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Jewish World Review March 9, 2001 / 14 Adar, 5761

Diana West

Diana West
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Consumer Reports

Felony neglect -- THE Associated Press posted a round-up of tragedies averted at American schools after 15-year-old Charles Andrew Williams went on a 10-minute shooting rampage at his Santee, California, high school, killing 14-year-old Bryan Zuckor and 17-year-old Randy Gordon, and wounding 13 other boys and girls.

Within 48 hours, 23 American schoolchildren had been arrested or detained for threatening various acts of violence including a bomb plot at a middle school. Among the suspects were three students from the California School for the Deaf, a 15-year-old Catholic schoolboy from Davenport, Iowa, and a 15-year-old honor student from Camden said to have threatened to kill off a high school clique during wood shop.

Bomb plot and middle school; honor student, murder, and wood shop: Still there persists a sense of horror and disbelief at the linkage. How about eight-years-old, loaded handgun and talk of "bloodbath"? That chilling combo came together on Monday in a Philadelphia elementary school before authorities took the second-grader into custody. As disturbing as such accounts are, in the five short years since a Washington-state boy killed three fellow students, the unthinkable has become, if not an everyday event, an everyday threat.

So it comes as little surprise to learn that on the same day a 14-year-old Catholic schoolgirl in Pennsylvania made headlines for shooting a 13-year-old classmate in the shoulder, the AP reported: a 12-year-old Philadelphia schoolboy WAS ARRESTED for carrying a .22-caliber pistol to school; a Florida sophomore was charged with possessing a semiautomatic handgun; another Florida teen was charged with bringing a sawed-off revolver to his old high school; a 16-year-old boy in Washington state was arrested after making threats and brandishing a gun during a Junior Reserve Officers' Training Corps session; and a 14-year-old Wisconsin boy, having fled school while being disciplined, returned with a gun. And, finally, an Indianapolis couple, Calvin and Shawnee Sistrunk, were charged with felony neglect after their 6-year-old daughter had taken a loaded handgun to kindergarten on March 1.

Felony neglect. There seems to be a lot of that going around as details emerge to fill in some of the blanks surrounding the more notorious child crimes. In Charles Andrew Williams' case, the Linus-in-the-school-play reports were quickly overshadowed by revelations of a sad life of maternal estrangement, paternal laxity, uprootedness, being bullied at school, and drug and alcohol abuse. Experts say there is no reliable "profile" of a schoolyard killer, but there is an all-too-familiar look to the private world of the Williams boy, as there is to the public tragedy for which he is responsible. Worse still, there's little doubt that this same kind of private world will again combust in a similar tragedy. As a Santee girl told reporters, "It makes you wonder when it will end."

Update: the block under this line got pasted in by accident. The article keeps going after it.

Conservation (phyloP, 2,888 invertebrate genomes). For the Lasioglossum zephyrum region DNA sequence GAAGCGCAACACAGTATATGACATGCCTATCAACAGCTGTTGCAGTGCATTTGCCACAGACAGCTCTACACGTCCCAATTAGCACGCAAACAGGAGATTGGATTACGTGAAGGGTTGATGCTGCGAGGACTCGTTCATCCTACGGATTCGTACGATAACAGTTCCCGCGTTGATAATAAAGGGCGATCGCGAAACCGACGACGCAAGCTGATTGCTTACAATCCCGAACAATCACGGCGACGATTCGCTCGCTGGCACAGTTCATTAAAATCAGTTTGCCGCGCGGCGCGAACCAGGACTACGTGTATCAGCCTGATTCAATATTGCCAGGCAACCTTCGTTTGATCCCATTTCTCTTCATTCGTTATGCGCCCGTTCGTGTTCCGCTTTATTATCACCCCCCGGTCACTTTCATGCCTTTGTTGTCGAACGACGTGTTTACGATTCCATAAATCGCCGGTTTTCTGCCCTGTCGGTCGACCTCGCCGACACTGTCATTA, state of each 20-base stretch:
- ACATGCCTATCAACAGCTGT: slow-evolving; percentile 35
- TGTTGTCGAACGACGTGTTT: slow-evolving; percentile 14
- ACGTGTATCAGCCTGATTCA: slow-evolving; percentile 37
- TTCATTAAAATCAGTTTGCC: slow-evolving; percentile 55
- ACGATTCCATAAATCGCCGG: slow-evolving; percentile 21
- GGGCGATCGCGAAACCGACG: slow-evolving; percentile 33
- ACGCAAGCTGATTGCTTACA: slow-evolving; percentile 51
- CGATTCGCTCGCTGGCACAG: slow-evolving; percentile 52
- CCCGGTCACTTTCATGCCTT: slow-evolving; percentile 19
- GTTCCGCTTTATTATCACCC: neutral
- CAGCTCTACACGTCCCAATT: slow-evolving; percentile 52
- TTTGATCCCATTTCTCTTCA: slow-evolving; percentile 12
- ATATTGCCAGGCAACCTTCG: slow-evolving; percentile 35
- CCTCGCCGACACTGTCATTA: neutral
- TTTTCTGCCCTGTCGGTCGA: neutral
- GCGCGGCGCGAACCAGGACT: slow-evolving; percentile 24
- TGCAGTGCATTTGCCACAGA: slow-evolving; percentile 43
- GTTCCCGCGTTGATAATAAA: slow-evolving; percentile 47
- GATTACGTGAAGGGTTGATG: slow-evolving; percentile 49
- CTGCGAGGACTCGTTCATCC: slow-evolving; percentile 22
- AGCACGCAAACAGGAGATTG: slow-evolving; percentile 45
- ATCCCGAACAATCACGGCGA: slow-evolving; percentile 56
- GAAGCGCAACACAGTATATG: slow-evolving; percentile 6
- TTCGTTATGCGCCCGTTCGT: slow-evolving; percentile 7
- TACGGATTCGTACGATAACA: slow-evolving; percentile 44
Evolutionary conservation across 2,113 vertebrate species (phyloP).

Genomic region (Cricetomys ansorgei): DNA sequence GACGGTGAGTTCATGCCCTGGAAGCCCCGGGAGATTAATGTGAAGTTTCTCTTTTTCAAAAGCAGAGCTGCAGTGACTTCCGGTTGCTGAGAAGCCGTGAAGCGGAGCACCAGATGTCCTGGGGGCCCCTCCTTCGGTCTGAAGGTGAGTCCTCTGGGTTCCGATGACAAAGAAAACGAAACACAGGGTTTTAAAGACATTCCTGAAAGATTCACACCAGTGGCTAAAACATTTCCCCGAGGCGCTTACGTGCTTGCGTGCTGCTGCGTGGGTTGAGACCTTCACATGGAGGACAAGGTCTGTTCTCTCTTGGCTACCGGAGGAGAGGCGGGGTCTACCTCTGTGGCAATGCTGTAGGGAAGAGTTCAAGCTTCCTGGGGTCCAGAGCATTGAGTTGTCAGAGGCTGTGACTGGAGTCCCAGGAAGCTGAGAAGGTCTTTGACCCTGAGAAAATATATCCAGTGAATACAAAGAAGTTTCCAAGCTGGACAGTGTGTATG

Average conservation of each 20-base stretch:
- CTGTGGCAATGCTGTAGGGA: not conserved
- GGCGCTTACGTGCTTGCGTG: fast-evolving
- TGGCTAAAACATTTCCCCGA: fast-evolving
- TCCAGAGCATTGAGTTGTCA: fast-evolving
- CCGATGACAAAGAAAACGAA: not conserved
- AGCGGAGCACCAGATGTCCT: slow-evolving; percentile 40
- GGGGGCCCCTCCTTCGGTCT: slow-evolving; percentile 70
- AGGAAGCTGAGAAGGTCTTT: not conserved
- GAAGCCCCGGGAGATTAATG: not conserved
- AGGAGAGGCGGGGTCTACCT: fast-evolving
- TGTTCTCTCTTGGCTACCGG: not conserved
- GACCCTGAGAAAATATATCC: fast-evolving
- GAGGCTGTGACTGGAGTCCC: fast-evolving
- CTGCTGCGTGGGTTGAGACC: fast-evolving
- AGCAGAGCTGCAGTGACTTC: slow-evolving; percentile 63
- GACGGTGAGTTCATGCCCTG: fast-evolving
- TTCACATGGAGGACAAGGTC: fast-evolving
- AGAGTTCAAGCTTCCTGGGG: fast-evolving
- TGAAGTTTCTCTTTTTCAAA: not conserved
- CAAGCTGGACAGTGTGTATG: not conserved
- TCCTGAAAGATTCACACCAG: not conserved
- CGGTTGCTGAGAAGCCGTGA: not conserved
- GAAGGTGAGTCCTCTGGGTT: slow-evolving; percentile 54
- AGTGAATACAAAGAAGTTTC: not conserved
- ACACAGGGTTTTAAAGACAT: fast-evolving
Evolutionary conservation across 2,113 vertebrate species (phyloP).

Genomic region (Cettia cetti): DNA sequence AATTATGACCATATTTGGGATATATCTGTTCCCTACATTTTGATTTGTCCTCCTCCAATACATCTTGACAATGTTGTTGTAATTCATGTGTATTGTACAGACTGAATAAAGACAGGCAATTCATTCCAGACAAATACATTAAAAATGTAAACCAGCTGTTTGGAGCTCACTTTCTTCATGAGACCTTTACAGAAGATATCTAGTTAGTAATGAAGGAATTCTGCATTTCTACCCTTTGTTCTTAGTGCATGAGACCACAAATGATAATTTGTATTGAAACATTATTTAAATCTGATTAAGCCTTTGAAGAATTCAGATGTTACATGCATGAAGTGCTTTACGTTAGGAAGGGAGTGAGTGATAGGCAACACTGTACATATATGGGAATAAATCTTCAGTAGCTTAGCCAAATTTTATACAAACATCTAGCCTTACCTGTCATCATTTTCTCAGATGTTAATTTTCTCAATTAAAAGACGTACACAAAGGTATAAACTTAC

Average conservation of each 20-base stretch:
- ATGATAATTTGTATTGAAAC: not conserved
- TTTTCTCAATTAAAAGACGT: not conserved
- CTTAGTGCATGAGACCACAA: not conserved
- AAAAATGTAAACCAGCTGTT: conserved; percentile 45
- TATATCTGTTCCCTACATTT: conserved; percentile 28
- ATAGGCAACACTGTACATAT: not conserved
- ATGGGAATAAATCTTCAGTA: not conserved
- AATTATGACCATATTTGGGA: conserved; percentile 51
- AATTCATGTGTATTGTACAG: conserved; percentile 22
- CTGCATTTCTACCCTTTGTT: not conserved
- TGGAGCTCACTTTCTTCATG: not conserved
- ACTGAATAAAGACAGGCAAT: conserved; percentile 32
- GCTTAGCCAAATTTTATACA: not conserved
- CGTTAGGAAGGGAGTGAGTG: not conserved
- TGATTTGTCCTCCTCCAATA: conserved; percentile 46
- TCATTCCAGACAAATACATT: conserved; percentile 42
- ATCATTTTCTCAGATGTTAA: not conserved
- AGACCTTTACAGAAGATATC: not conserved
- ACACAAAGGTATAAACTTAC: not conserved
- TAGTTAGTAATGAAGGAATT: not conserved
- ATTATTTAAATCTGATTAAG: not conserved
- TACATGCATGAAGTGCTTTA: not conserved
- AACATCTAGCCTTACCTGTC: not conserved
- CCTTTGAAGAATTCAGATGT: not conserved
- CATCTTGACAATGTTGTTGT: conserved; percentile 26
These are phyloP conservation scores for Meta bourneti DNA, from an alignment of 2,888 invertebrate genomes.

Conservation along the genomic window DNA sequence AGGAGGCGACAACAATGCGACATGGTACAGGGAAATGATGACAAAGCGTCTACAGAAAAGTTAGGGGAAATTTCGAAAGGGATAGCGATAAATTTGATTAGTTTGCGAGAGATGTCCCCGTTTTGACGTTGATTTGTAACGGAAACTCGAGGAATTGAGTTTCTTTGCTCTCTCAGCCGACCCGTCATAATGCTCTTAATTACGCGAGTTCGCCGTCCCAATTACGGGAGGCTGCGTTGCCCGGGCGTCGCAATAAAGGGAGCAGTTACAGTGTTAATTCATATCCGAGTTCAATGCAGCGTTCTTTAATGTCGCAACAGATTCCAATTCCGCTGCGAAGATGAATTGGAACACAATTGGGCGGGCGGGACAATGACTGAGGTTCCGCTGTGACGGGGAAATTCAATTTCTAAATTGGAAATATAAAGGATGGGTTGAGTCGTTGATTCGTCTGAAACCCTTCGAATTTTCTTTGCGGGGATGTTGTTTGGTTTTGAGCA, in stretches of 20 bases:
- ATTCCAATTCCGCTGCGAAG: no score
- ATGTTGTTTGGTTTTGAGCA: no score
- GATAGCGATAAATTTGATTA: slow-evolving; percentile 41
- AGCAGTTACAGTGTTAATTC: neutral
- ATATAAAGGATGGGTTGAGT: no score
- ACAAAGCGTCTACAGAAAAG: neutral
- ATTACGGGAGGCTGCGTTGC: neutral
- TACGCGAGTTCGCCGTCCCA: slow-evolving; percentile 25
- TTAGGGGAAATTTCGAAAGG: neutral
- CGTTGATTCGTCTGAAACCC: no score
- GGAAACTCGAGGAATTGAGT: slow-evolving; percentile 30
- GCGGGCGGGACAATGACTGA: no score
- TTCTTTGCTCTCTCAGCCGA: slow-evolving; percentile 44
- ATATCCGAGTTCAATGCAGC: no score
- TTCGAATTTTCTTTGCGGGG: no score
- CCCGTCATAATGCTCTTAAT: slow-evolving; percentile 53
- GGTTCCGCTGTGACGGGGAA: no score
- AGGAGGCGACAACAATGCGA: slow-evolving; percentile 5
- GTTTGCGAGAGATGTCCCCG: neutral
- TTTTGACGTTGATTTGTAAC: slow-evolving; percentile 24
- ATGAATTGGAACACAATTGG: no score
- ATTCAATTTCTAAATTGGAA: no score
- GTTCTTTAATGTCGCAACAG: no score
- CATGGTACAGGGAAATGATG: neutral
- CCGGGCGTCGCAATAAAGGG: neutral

There is understandable despair in the girl's reaction, a numbness that Americans can't help feeling whether directly affected or watching from afar. But this is a time to keep outrage raw and real if ever we are to stamp out such barbarities as schoolyard massacres, and not just accommodate ourselves to them. It's an open question whether we're up to the challenge, or will instead learn to "cope" with some measure of murder on campus, to adjust to it as though it were just another pitfall of postmodern life. President Bush reacted to the Santee shooting, not by blaming the gun lobby as his predecessor always did, but by sanely emphasizing character development and the importance of teaching children right from wrong. This is vitally important, but there's more to consider.

Writing in the Los Angeles Times, author Judith Rich Harris noted, "Modern children live two almost independent lives: their lives at home with their parents and siblings and their lives outside the home, where the important people are their peers." Maybe this is as good a time as any to challenge the undisputed primacy of the peer group, which derives its influence from high school as we know it. Maybe it's time also to reassess the vast, impersonal secondary school, where galaxies of adolescents are pulled by the irrational forces of clique-life and pop-culture, and where the adult lessons of right and wrong often become distorted by teen tunnel-vision.

And about pop culture. The lack of remorse noted in the Williams boy may have more than a little to do with his affinity for the nihilism of punk rock and his idolizing Kurt Cobain, the Nirvana singer who committed suicide in 1994. "Over and over, he played the song, `In the End,' " the Los Angeles Times reported, "which features the lyrics,

'I had to fall/To lose it all/But in end/It doesn't even matter'"

Maybe it didn't to Charles Andrew Williams--but it does, one hopes, to the rest of us.

JWR contributor Diana West is a columnist and editorial writer for the Washington Times. Comment by clicking here.


03/02/01:Who's sorry now?
02/23/01: 'Ecumenical niceness' and other latter-day American gifts to the world
02/16/01: Elton and Eminem: Royal dirge-icist meets violent fantasist
02/12/01: If only ...

© 2001, Diana West